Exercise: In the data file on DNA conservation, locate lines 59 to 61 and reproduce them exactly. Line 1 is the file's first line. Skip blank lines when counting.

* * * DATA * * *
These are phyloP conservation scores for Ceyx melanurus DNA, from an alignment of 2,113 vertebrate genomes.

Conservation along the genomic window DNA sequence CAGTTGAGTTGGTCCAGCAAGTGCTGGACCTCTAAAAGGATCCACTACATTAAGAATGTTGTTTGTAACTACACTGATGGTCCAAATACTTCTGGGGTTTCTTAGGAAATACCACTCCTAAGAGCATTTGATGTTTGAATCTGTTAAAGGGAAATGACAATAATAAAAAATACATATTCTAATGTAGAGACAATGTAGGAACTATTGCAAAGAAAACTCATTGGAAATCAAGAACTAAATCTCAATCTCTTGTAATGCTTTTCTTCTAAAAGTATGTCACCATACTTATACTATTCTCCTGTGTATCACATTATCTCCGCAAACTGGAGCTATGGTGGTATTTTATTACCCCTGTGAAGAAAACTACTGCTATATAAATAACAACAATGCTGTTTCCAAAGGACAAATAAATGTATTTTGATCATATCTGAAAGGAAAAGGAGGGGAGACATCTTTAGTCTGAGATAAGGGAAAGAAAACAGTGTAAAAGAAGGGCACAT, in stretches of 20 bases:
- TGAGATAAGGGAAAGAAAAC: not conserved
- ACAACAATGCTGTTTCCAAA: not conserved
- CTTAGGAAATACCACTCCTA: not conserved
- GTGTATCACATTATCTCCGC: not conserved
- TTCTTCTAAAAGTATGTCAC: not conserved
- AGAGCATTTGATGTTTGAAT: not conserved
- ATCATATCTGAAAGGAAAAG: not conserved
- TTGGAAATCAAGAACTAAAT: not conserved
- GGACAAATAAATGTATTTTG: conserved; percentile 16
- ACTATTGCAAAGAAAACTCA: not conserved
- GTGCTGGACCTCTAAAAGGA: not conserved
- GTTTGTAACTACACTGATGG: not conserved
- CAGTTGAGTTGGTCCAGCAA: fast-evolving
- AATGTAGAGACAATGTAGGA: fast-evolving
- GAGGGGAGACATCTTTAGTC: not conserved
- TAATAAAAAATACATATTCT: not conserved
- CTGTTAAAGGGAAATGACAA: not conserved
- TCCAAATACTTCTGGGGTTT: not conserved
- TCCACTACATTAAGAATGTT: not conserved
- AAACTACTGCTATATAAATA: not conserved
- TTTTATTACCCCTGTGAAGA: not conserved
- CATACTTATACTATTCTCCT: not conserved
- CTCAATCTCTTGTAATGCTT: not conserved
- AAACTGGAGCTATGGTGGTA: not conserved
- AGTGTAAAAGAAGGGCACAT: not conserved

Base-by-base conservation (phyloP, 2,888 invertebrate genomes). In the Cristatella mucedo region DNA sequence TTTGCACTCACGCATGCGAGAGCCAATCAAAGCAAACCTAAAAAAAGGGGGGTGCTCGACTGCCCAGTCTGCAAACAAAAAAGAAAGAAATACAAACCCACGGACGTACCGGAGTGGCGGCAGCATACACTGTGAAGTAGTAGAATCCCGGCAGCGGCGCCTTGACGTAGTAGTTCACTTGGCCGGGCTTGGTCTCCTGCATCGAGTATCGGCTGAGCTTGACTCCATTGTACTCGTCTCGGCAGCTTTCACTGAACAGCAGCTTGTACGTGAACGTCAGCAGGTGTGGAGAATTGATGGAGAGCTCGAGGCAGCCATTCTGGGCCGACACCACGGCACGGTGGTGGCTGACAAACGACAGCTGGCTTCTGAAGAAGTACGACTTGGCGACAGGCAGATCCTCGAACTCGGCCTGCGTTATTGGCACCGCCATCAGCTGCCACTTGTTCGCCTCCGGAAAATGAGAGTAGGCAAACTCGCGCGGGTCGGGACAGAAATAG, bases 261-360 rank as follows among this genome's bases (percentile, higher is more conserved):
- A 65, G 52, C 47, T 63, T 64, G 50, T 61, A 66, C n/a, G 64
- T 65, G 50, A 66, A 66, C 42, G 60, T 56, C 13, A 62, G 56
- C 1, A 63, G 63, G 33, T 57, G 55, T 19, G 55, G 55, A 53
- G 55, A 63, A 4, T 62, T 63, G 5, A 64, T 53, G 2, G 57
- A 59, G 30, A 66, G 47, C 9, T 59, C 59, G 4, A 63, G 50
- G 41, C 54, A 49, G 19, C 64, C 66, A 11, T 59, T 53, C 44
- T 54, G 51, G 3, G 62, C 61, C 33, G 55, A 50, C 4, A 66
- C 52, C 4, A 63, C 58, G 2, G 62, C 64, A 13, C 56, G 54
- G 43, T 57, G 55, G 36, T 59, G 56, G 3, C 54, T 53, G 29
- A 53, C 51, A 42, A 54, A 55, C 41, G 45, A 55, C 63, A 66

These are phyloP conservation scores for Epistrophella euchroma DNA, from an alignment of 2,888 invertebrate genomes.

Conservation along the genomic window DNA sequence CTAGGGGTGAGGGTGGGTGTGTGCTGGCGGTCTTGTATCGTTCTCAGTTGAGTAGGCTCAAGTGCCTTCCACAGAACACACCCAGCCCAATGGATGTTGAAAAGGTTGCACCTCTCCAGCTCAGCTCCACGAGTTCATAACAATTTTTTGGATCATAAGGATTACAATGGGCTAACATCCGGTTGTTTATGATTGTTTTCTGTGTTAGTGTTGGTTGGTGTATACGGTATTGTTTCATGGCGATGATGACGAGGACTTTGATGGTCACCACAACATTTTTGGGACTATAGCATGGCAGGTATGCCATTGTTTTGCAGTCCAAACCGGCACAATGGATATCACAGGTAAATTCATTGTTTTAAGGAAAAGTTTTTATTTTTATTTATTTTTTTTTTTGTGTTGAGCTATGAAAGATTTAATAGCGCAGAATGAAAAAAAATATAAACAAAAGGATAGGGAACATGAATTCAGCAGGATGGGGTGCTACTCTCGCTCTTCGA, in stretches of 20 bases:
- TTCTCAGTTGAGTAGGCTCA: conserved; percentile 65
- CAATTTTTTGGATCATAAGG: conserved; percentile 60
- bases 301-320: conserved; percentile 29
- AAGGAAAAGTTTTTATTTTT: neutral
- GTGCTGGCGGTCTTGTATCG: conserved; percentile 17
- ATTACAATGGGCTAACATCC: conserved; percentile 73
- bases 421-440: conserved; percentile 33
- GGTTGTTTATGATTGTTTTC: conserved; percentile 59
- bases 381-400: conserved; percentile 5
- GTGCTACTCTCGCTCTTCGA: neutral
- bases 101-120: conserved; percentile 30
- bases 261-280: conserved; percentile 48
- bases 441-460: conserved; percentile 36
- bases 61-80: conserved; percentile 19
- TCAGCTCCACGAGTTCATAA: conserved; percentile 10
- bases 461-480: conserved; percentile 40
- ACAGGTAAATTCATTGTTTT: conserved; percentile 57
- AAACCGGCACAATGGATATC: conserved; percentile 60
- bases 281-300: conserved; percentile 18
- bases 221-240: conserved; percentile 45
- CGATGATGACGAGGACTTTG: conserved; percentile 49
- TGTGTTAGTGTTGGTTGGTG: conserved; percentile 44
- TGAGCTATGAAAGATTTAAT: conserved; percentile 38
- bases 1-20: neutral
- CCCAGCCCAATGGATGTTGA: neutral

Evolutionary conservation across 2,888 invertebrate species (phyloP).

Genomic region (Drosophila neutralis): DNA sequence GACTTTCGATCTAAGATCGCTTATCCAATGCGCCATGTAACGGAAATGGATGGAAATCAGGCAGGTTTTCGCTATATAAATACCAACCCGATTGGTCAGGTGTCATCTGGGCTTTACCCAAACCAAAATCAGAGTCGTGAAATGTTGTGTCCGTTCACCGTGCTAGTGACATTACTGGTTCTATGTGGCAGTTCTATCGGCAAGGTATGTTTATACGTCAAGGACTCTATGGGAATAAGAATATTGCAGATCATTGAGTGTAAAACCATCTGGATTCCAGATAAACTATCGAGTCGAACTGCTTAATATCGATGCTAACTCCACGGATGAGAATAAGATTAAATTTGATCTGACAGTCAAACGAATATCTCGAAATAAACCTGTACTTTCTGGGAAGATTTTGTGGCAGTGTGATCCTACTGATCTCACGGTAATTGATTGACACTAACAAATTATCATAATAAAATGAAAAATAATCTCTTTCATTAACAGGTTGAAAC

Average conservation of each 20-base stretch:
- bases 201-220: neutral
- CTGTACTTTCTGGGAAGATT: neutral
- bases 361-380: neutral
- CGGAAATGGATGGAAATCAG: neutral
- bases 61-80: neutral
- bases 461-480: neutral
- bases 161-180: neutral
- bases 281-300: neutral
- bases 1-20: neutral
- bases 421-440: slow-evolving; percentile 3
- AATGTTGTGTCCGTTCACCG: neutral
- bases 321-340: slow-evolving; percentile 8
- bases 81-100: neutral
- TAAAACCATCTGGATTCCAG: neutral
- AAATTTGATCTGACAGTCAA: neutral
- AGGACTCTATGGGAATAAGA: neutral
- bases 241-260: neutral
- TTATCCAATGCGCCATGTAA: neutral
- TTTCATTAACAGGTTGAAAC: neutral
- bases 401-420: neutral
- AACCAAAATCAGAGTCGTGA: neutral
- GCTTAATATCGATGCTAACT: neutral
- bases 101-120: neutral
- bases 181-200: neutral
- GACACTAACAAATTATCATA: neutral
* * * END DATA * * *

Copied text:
- bases 281-300: conserved; percentile 18
- bases 221-240: conserved; percentile 45
- CGATGATGACGAGGACTTTG: conserved; percentile 49